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Benefits and challenges of remote and hybrid working environments

A remote work culture is a culture that puts connection and sense of belonging of remote workers front and center.

Companies with remote-first work culture transcend geographic boundaries and time zone differences. They’re built on values like trust, inclusivity, autonomy, and transparency. Remote has revealed ways to build an effective work culture, outlining the benefits and challenges of remote and hybrid working environments. 

Opportunities and benefits of building a remote-first work culture

The shortest way to summarize remote-first benefits: empowering every employee to do their best work.

When we unpack that, we’ll find many layers to what makes that happen. True remote work culture is intentionally inclusive and creates equal opportunities for everyone. Without geographical and other barriers, people can bring their knowledge, life experiences, self-expression, unique capabilities, and talent to work.

As a result, employees in a remote-first culture are:

  • Productive and efficient because they work during hours that match their energy and on their terms
  • Happy and easy to retain because they feel valued and rewarded as an important piece of the company puzzle
  • Rested and balanced because they can live their preferred lifestyle and support their family
  • Connected thanks to the deep trust and belonging with coworkers and managers

There’s also the reduced fixed costs of running a remote company compared to a traditional, office-based company, meaning you have more resources to empower, support, and reward your employees for their impact.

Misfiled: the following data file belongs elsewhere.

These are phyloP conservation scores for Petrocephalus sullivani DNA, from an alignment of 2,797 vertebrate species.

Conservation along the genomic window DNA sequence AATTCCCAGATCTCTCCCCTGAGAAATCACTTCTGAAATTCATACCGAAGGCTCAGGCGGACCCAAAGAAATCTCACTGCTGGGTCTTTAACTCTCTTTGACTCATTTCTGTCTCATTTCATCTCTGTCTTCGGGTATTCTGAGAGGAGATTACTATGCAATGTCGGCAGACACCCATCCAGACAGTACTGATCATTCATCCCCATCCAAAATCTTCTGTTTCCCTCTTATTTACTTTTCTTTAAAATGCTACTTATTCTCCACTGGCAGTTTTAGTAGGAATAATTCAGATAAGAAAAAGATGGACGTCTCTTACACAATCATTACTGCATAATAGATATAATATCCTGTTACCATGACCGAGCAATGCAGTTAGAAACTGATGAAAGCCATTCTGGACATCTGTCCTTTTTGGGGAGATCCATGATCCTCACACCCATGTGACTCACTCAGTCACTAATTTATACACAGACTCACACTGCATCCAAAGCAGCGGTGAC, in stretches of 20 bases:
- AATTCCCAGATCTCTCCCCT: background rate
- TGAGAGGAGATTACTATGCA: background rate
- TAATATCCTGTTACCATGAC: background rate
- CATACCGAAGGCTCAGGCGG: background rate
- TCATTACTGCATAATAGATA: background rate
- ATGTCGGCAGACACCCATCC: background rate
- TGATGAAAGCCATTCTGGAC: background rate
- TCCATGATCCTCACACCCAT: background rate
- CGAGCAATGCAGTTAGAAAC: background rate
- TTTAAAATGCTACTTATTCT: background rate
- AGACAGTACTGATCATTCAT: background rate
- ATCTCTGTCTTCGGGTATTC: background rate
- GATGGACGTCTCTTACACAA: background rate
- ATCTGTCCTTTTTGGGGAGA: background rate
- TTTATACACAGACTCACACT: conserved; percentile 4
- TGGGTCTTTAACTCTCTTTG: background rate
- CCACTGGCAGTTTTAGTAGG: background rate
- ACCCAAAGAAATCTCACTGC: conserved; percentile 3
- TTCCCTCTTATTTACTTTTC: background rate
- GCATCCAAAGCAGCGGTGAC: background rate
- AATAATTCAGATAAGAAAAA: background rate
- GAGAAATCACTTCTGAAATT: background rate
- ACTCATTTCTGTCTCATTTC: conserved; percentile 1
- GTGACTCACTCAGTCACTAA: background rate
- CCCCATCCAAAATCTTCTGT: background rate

Challenges of hybrid and remote working environments

In Buffer’s State of Remote Work report, 45% of people said they’re working more since starting to work remotely. On top of that, 52% are in more meetings as a result of the shift to remote work.

Without an intentional approach to collaboration, meetings, and expectations, people in remote and hybrid positions can feel overworked, overwhelmed, disconnected, and ineffective. For example:

  • Employees who feel isolated and lonely won’t contribute their best ideas to projects
  • Those with decreasing work-life balance will struggle to support their family and seek a less demanding job elsewhere
  • If people feel they can’t switch off as it risks their chance of a promotion, they will burn out, and their efficiency and performance will drop

This is harmful to your success as a company and to employees’ satisfaction and happiness at work.

The full study is accessible here.